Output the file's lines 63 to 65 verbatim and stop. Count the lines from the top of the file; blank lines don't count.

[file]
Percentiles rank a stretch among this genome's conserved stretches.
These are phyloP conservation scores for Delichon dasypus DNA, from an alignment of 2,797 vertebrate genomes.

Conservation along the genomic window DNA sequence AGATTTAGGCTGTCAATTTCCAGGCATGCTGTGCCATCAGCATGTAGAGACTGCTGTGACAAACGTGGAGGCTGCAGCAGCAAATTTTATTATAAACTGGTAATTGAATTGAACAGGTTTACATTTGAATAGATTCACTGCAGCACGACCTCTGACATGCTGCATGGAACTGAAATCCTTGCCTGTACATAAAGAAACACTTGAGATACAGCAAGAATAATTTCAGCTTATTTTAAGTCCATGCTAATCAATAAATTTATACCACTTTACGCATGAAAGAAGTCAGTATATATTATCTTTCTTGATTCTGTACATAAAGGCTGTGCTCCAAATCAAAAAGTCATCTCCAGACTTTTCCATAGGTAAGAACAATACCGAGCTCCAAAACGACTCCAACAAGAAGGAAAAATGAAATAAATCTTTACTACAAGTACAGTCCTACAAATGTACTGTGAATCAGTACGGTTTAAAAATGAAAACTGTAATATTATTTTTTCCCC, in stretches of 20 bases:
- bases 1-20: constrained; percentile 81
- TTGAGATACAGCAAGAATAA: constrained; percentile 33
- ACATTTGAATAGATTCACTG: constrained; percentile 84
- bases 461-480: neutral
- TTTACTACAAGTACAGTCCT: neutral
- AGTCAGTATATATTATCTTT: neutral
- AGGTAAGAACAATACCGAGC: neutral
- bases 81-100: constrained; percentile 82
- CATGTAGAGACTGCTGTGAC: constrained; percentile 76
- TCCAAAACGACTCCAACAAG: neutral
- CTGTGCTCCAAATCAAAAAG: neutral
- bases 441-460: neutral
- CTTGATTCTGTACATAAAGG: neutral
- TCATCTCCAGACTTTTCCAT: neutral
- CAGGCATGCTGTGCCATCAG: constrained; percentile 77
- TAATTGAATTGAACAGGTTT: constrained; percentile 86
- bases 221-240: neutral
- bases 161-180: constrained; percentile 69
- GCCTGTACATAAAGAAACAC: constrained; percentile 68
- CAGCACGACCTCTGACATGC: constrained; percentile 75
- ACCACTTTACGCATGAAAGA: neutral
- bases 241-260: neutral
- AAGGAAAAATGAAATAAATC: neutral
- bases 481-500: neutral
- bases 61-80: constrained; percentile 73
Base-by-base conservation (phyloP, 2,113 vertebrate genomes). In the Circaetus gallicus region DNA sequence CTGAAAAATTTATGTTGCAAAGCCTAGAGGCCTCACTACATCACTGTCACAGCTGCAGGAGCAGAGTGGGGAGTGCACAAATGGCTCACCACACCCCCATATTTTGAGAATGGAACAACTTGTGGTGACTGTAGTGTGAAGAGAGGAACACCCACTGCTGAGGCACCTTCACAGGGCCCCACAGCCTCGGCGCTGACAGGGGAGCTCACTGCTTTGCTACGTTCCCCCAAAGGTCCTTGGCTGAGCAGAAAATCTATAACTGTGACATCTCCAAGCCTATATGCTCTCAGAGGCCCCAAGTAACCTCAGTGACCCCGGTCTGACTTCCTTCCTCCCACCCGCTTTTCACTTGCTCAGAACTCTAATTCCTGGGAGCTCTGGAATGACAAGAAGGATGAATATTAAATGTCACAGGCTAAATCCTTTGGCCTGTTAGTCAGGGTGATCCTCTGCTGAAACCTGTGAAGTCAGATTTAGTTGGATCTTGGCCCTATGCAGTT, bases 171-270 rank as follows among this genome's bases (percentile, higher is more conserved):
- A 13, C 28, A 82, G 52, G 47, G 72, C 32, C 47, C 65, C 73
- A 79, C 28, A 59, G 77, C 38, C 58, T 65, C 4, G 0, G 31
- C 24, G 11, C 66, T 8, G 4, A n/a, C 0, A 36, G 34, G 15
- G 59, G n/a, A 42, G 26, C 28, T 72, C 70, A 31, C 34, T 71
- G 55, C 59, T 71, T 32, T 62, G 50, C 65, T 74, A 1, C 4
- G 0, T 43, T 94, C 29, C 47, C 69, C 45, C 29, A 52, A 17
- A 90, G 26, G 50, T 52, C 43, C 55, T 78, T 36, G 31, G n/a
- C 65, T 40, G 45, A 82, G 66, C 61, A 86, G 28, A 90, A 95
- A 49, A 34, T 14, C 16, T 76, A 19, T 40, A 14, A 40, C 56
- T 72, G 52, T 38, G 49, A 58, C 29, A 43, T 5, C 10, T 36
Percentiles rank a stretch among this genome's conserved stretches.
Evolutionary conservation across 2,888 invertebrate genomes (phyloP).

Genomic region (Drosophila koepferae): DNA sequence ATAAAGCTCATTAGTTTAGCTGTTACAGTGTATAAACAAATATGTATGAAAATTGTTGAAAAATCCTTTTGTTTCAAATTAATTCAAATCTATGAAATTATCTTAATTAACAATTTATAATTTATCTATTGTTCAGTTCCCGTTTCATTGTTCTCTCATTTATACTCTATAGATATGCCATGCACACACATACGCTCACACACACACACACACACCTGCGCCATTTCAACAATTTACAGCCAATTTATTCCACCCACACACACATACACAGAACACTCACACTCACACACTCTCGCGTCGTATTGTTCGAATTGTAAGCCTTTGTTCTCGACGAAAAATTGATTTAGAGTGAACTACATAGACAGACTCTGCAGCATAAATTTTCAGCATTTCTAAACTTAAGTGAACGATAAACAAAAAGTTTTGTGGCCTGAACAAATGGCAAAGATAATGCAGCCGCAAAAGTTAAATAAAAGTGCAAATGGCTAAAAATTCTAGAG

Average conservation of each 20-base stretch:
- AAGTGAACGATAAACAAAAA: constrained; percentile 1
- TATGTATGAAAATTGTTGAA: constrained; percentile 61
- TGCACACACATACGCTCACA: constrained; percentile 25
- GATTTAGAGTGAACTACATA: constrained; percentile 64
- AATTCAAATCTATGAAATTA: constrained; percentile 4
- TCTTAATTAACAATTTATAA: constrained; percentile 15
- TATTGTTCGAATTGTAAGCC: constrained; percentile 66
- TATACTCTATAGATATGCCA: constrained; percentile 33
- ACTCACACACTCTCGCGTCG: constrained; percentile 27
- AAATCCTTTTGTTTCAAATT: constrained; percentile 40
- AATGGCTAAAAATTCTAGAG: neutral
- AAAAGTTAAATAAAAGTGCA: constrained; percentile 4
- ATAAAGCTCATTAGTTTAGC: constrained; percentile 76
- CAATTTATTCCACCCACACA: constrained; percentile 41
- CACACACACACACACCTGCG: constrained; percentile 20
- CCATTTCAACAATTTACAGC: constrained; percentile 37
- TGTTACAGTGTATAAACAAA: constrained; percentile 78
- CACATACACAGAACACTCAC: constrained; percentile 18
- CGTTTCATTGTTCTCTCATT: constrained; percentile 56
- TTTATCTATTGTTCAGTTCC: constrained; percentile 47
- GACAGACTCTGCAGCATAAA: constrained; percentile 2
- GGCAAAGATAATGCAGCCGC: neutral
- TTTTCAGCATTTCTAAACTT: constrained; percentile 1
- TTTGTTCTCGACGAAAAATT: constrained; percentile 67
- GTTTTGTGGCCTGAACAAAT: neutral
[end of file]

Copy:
- TTTATCTATTGTTCAGTTCC: constrained; percentile 47
- GACAGACTCTGCAGCATAAA: constrained; percentile 2
- GGCAAAGATAATGCAGCCGC: neutral